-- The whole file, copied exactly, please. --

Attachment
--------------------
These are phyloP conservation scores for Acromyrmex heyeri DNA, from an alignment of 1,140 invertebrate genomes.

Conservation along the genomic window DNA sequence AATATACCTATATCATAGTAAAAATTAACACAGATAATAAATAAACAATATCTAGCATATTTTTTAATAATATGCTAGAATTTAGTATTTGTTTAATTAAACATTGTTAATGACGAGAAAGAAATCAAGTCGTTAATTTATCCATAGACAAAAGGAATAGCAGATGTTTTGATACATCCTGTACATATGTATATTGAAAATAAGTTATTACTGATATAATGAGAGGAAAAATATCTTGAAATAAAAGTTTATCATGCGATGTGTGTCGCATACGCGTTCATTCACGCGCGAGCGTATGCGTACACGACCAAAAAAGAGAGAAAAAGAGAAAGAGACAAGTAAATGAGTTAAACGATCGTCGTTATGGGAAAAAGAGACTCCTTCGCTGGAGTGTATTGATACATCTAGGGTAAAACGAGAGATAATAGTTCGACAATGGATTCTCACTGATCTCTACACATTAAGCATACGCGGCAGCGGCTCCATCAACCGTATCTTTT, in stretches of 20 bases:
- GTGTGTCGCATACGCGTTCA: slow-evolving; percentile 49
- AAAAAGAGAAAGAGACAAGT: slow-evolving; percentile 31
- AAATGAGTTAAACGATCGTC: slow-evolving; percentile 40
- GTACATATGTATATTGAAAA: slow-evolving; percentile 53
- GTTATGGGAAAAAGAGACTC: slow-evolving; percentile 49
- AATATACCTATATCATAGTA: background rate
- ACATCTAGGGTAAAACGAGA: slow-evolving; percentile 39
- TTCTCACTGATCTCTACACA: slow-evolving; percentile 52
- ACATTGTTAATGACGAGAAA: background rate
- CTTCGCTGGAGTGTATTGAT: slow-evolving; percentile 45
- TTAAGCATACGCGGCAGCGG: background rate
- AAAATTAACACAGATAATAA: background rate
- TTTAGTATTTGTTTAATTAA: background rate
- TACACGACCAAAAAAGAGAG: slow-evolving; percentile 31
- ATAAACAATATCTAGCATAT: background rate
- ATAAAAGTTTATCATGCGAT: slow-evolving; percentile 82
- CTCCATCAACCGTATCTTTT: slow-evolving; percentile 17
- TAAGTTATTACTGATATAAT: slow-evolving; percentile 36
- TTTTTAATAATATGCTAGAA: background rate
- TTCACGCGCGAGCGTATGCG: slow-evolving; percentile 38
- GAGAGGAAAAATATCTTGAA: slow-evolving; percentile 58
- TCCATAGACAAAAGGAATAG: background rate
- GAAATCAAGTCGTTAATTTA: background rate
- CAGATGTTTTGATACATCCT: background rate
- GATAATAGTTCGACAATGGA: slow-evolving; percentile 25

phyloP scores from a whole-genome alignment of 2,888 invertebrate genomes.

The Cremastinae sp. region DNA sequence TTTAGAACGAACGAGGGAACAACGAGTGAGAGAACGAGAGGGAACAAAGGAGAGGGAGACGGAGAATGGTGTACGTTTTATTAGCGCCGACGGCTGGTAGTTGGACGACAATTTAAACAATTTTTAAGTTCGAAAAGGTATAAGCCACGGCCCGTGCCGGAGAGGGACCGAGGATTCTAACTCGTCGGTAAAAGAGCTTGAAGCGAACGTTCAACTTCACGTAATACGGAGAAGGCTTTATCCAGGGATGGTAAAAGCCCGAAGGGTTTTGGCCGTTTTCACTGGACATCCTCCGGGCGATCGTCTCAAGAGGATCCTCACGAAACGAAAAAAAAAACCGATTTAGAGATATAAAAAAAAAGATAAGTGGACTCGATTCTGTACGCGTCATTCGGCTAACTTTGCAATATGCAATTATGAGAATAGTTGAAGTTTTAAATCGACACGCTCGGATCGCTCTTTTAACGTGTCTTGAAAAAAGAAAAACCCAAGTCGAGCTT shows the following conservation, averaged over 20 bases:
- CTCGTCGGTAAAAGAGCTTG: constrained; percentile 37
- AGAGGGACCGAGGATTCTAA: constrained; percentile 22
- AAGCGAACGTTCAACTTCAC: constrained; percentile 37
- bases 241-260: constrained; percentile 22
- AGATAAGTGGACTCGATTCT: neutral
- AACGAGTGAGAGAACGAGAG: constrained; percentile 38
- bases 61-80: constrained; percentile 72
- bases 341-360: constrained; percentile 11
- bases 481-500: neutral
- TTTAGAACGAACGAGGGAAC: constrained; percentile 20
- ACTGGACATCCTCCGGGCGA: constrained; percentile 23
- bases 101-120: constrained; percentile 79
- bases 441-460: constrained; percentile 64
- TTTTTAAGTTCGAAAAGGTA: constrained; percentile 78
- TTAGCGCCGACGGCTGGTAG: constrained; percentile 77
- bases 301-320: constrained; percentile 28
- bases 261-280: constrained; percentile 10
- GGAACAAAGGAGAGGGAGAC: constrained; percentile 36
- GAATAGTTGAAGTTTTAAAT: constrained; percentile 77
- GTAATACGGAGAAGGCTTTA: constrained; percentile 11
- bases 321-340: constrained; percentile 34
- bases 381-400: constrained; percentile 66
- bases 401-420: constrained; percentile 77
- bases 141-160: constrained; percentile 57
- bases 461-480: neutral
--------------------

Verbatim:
These are phyloP conservation scores for Acromyrmex heyeri DNA, from an alignment of 1,140 invertebrate genomes.

Conservation along the genomic window DNA sequence AATATACCTATATCATAGTAAAAATTAACACAGATAATAAATAAACAATATCTAGCATATTTTTTAATAATATGCTAGAATTTAGTATTTGTTTAATTAAACATTGTTAATGACGAGAAAGAAATCAAGTCGTTAATTTATCCATAGACAAAAGGAATAGCAGATGTTTTGATACATCCTGTACATATGTATATTGAAAATAAGTTATTACTGATATAATGAGAGGAAAAATATCTTGAAATAAAAGTTTATCATGCGATGTGTGTCGCATACGCGTTCATTCACGCGCGAGCGTATGCGTACACGACCAAAAAAGAGAGAAAAAGAGAAAGAGACAAGTAAATGAGTTAAACGATCGTCGTTATGGGAAAAAGAGACTCCTTCGCTGGAGTGTATTGATACATCTAGGGTAAAACGAGAGATAATAGTTCGACAATGGATTCTCACTGATCTCTACACATTAAGCATACGCGGCAGCGGCTCCATCAACCGTATCTTTT, in stretches of 20 bases:
- GTGTGTCGCATACGCGTTCA: slow-evolving; percentile 49
- AAAAAGAGAAAGAGACAAGT: slow-evolving; percentile 31
- AAATGAGTTAAACGATCGTC: slow-evolving; percentile 40
- GTACATATGTATATTGAAAA: slow-evolving; percentile 53
- GTTATGGGAAAAAGAGACTC: slow-evolving; percentile 49
- AATATACCTATATCATAGTA: background rate
- ACATCTAGGGTAAAACGAGA: slow-evolving; percentile 39
- TTCTCACTGATCTCTACACA: slow-evolving; percentile 52
- ACATTGTTAATGACGAGAAA: background rate
- CTTCGCTGGAGTGTATTGAT: slow-evolving; percentile 45
- TTAAGCATACGCGGCAGCGG: background rate
- AAAATTAACACAGATAATAA: background rate
- TTTAGTATTTGTTTAATTAA: background rate
- TACACGACCAAAAAAGAGAG: slow-evolving; percentile 31
- ATAAACAATATCTAGCATAT: background rate
- ATAAAAGTTTATCATGCGAT: slow-evolving; percentile 82
- CTCCATCAACCGTATCTTTT: slow-evolving; percentile 17
- TAAGTTATTACTGATATAAT: slow-evolving; percentile 36
- TTTTTAATAATATGCTAGAA: background rate
- TTCACGCGCGAGCGTATGCG: slow-evolving; percentile 38
- GAGAGGAAAAATATCTTGAA: slow-evolving; percentile 58
- TCCATAGACAAAAGGAATAG: background rate
- GAAATCAAGTCGTTAATTTA: background rate
- CAGATGTTTTGATACATCCT: background rate
- GATAATAGTTCGACAATGGA: slow-evolving; percentile 25

phyloP scores from a whole-genome alignment of 2,888 invertebrate genomes.

The Cremastinae sp. region DNA sequence TTTAGAACGAACGAGGGAACAACGAGTGAGAGAACGAGAGGGAACAAAGGAGAGGGAGACGGAGAATGGTGTACGTTTTATTAGCGCCGACGGCTGGTAGTTGGACGACAATTTAAACAATTTTTAAGTTCGAAAAGGTATAAGCCACGGCCCGTGCCGGAGAGGGACCGAGGATTCTAACTCGTCGGTAAAAGAGCTTGAAGCGAACGTTCAACTTCACGTAATACGGAGAAGGCTTTATCCAGGGATGGTAAAAGCCCGAAGGGTTTTGGCCGTTTTCACTGGACATCCTCCGGGCGATCGTCTCAAGAGGATCCTCACGAAACGAAAAAAAAAACCGATTTAGAGATATAAAAAAAAAGATAAGTGGACTCGATTCTGTACGCGTCATTCGGCTAACTTTGCAATATGCAATTATGAGAATAGTTGAAGTTTTAAATCGACACGCTCGGATCGCTCTTTTAACGTGTCTTGAAAAAAGAAAAACCCAAGTCGAGCTT shows the following conservation, averaged over 20 bases:
- CTCGTCGGTAAAAGAGCTTG: constrained; percentile 37
- AGAGGGACCGAGGATTCTAA: constrained; percentile 22
- AAGCGAACGTTCAACTTCAC: constrained; percentile 37
- bases 241-260: constrained; percentile 22
- AGATAAGTGGACTCGATTCT: neutral
- AACGAGTGAGAGAACGAGAG: constrained; percentile 38
- bases 61-80: constrained; percentile 72
- bases 341-360: constrained; percentile 11
- bases 481-500: neutral
- TTTAGAACGAACGAGGGAAC: constrained; percentile 20
- ACTGGACATCCTCCGGGCGA: constrained; percentile 23
- bases 101-120: constrained; percentile 79
- bases 441-460: constrained; percentile 64
- TTTTTAAGTTCGAAAAGGTA: constrained; percentile 78
- TTAGCGCCGACGGCTGGTAG: constrained; percentile 77
- bases 301-320: constrained; percentile 28
- bases 261-280: constrained; percentile 10
- GGAACAAAGGAGAGGGAGAC: constrained; percentile 36
- GAATAGTTGAAGTTTTAAAT: constrained; percentile 77
- GTAATACGGAGAAGGCTTTA: constrained; percentile 11
- bases 321-340: constrained; percentile 34
- bases 381-400: constrained; percentile 66
- bases 401-420: constrained; percentile 77
- bases 141-160: constrained; percentile 57
- bases 461-480: neutral